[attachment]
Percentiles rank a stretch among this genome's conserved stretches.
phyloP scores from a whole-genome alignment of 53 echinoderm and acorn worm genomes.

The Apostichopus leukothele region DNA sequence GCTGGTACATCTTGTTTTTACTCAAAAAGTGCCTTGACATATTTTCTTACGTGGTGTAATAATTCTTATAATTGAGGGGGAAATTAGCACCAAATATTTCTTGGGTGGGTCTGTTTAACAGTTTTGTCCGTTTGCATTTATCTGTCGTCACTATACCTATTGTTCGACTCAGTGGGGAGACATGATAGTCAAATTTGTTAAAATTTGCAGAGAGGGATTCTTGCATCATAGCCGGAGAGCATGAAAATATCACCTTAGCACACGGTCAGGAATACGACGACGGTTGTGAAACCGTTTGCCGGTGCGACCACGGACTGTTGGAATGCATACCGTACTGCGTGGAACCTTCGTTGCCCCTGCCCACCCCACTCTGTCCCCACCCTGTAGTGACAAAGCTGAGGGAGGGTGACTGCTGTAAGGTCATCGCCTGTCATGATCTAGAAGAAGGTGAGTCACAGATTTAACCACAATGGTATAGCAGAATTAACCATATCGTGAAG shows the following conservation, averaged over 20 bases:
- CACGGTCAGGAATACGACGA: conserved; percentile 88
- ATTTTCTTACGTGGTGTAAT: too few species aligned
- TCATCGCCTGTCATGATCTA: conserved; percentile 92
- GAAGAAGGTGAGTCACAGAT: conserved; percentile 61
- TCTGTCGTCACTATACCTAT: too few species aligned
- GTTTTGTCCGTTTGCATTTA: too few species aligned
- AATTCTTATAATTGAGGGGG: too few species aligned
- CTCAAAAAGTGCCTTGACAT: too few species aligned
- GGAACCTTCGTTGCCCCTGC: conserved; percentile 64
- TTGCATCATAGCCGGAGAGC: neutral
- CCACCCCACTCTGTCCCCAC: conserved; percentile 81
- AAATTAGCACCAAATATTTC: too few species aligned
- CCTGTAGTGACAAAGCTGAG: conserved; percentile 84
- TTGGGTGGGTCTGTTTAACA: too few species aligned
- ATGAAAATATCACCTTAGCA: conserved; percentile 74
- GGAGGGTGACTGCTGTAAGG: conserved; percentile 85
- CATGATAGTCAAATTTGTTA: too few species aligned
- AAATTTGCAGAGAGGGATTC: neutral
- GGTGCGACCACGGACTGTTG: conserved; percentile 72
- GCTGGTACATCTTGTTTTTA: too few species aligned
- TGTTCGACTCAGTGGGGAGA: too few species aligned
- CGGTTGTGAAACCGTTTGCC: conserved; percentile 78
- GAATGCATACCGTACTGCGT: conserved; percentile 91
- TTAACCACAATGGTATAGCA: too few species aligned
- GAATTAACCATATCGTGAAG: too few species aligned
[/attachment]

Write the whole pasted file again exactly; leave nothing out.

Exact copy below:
Percentiles rank a stretch among this genome's conserved stretches.
phyloP scores from a whole-genome alignment of 53 echinoderm and acorn worm genomes.

The Apostichopus leukothele region DNA sequence GCTGGTACATCTTGTTTTTACTCAAAAAGTGCCTTGACATATTTTCTTACGTGGTGTAATAATTCTTATAATTGAGGGGGAAATTAGCACCAAATATTTCTTGGGTGGGTCTGTTTAACAGTTTTGTCCGTTTGCATTTATCTGTCGTCACTATACCTATTGTTCGACTCAGTGGGGAGACATGATAGTCAAATTTGTTAAAATTTGCAGAGAGGGATTCTTGCATCATAGCCGGAGAGCATGAAAATATCACCTTAGCACACGGTCAGGAATACGACGACGGTTGTGAAACCGTTTGCCGGTGCGACCACGGACTGTTGGAATGCATACCGTACTGCGTGGAACCTTCGTTGCCCCTGCCCACCCCACTCTGTCCCCACCCTGTAGTGACAAAGCTGAGGGAGGGTGACTGCTGTAAGGTCATCGCCTGTCATGATCTAGAAGAAGGTGAGTCACAGATTTAACCACAATGGTATAGCAGAATTAACCATATCGTGAAG shows the following conservation, averaged over 20 bases:
- CACGGTCAGGAATACGACGA: conserved; percentile 88
- ATTTTCTTACGTGGTGTAAT: too few species aligned
- TCATCGCCTGTCATGATCTA: conserved; percentile 92
- GAAGAAGGTGAGTCACAGAT: conserved; percentile 61
- TCTGTCGTCACTATACCTAT: too few species aligned
- GTTTTGTCCGTTTGCATTTA: too few species aligned
- AATTCTTATAATTGAGGGGG: too few species aligned
- CTCAAAAAGTGCCTTGACAT: too few species aligned
- GGAACCTTCGTTGCCCCTGC: conserved; percentile 64
- TTGCATCATAGCCGGAGAGC: neutral
- CCACCCCACTCTGTCCCCAC: conserved; percentile 81
- AAATTAGCACCAAATATTTC: too few species aligned
- CCTGTAGTGACAAAGCTGAG: conserved; percentile 84
- TTGGGTGGGTCTGTTTAACA: too few species aligned
- ATGAAAATATCACCTTAGCA: conserved; percentile 74
- GGAGGGTGACTGCTGTAAGG: conserved; percentile 85
- CATGATAGTCAAATTTGTTA: too few species aligned
- AAATTTGCAGAGAGGGATTC: neutral
- GGTGCGACCACGGACTGTTG: conserved; percentile 72
- GCTGGTACATCTTGTTTTTA: too few species aligned
- TGTTCGACTCAGTGGGGAGA: too few species aligned
- CGGTTGTGAAACCGTTTGCC: conserved; percentile 78
- GAATGCATACCGTACTGCGT: conserved; percentile 91
- TTAACCACAATGGTATAGCA: too few species aligned
- GAATTAACCATATCGTGAAG: too few species aligned